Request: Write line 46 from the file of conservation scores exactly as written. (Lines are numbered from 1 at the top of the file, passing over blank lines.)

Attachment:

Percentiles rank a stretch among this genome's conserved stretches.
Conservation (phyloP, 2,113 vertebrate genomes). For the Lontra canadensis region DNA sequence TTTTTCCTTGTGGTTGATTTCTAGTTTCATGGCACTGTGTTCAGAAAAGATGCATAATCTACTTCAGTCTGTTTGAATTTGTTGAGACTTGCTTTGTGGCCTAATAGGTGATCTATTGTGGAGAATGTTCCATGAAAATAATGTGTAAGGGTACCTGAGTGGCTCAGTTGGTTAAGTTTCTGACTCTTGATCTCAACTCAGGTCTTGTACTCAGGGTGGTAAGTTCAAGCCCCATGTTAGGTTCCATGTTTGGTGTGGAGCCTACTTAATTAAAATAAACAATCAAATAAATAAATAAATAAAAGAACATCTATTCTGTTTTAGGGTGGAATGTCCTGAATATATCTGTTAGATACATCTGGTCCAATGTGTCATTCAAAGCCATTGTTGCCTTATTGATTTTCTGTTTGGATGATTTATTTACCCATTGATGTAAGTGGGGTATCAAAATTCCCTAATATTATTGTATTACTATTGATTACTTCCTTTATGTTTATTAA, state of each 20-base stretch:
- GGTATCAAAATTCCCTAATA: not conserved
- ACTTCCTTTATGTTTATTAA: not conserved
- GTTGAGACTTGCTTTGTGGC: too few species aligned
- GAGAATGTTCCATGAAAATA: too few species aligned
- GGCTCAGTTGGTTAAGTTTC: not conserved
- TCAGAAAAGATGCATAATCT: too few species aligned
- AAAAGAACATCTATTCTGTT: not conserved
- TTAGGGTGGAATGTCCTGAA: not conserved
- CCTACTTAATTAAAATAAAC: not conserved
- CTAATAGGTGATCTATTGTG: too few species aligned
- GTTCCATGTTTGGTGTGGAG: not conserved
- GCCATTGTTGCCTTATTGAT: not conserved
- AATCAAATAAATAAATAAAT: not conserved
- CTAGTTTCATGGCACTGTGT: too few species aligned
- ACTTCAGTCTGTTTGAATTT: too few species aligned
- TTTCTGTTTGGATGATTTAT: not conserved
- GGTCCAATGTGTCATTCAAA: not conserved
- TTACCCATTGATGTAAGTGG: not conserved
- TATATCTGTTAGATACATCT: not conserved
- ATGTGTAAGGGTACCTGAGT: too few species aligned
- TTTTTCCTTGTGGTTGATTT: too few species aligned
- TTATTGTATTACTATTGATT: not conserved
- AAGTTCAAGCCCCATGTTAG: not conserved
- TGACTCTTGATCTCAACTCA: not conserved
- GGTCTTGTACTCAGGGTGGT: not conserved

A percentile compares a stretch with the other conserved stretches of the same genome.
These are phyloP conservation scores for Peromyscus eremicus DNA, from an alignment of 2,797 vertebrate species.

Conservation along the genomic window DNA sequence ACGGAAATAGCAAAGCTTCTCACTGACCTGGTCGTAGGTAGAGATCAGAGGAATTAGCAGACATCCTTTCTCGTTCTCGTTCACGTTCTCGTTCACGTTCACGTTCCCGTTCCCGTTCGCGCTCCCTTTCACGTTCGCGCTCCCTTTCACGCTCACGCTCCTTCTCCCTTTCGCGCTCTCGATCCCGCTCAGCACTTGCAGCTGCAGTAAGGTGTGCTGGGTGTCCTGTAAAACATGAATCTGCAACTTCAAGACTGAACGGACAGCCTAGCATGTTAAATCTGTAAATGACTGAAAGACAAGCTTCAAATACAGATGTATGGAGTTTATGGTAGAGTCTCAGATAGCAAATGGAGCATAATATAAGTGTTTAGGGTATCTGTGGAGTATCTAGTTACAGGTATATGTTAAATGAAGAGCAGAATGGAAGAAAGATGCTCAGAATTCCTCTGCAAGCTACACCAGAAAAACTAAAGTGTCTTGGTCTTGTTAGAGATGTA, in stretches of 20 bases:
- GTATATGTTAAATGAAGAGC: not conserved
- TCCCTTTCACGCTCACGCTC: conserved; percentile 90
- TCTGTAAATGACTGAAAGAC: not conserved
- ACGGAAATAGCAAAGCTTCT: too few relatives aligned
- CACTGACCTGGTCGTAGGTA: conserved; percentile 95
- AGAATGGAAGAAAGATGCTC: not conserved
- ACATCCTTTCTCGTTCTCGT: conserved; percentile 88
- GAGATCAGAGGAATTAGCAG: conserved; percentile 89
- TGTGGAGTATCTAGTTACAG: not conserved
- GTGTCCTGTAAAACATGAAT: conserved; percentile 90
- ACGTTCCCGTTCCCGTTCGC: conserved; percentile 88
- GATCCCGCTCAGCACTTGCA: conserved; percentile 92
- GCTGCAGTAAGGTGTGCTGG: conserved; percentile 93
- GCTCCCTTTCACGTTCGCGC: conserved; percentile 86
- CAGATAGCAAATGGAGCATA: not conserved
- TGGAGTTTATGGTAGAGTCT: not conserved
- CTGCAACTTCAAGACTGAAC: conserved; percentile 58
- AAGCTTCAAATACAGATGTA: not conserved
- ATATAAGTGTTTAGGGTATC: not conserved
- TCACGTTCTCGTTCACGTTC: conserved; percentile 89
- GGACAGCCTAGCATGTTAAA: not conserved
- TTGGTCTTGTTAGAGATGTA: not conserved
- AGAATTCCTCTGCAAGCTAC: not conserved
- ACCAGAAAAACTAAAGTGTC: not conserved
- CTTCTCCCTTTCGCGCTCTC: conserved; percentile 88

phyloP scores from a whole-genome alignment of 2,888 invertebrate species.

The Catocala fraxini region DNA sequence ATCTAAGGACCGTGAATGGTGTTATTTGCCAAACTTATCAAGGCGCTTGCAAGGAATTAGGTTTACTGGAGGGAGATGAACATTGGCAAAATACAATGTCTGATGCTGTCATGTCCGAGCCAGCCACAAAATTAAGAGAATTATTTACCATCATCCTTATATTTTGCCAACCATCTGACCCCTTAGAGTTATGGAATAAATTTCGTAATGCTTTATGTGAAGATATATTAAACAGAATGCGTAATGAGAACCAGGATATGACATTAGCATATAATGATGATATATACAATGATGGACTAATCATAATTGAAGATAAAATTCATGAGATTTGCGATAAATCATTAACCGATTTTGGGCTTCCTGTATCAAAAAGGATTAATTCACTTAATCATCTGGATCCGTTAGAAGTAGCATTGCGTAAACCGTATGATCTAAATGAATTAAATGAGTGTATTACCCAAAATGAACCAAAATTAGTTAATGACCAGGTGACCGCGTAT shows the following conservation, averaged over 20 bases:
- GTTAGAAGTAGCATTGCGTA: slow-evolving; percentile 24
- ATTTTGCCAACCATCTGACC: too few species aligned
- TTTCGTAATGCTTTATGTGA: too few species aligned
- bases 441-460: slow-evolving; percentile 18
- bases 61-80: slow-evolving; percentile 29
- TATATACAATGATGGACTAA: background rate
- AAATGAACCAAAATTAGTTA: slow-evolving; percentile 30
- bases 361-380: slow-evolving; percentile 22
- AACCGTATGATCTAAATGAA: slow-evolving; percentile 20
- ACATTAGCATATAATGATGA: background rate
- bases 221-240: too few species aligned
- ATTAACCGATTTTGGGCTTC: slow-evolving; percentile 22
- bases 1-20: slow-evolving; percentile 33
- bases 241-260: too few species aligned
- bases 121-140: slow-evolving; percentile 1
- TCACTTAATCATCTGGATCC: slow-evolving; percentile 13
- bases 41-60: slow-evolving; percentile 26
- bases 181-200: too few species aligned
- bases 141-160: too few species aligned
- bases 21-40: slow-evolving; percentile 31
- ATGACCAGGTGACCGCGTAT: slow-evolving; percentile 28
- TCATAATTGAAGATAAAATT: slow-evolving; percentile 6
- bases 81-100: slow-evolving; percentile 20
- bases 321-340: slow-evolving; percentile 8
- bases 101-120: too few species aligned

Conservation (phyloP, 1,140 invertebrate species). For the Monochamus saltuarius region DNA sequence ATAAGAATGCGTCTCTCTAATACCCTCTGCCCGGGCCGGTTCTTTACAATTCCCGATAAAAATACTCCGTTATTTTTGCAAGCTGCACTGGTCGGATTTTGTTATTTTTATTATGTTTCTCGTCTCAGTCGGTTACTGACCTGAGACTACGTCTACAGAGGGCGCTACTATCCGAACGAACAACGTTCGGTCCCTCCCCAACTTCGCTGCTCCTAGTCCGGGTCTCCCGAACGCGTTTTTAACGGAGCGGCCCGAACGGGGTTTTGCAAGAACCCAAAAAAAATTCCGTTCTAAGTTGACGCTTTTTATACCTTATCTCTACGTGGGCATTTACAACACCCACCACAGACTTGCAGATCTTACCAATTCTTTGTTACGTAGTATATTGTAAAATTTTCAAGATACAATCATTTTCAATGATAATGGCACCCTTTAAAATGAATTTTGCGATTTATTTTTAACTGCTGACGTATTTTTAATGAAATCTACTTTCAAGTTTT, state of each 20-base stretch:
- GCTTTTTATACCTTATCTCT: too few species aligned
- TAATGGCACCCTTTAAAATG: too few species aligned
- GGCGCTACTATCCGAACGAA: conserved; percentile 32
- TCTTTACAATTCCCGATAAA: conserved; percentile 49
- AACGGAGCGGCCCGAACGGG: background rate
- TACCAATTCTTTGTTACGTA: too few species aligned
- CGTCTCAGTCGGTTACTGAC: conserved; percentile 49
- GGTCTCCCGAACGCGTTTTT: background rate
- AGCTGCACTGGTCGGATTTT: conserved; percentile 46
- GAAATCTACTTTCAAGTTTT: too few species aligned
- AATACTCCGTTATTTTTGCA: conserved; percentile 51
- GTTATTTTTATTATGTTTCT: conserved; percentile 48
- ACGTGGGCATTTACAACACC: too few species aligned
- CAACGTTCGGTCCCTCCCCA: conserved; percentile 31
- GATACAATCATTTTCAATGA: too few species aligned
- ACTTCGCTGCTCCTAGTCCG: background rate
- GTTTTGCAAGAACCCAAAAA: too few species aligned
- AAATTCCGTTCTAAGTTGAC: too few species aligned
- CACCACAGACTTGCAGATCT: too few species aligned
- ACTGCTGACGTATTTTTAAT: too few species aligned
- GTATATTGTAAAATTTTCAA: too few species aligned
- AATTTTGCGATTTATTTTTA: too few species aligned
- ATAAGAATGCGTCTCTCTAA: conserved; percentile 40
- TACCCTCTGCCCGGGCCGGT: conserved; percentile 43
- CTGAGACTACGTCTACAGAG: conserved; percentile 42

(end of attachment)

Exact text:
- TGGAGTTTATGGTAGAGTCT: not conserved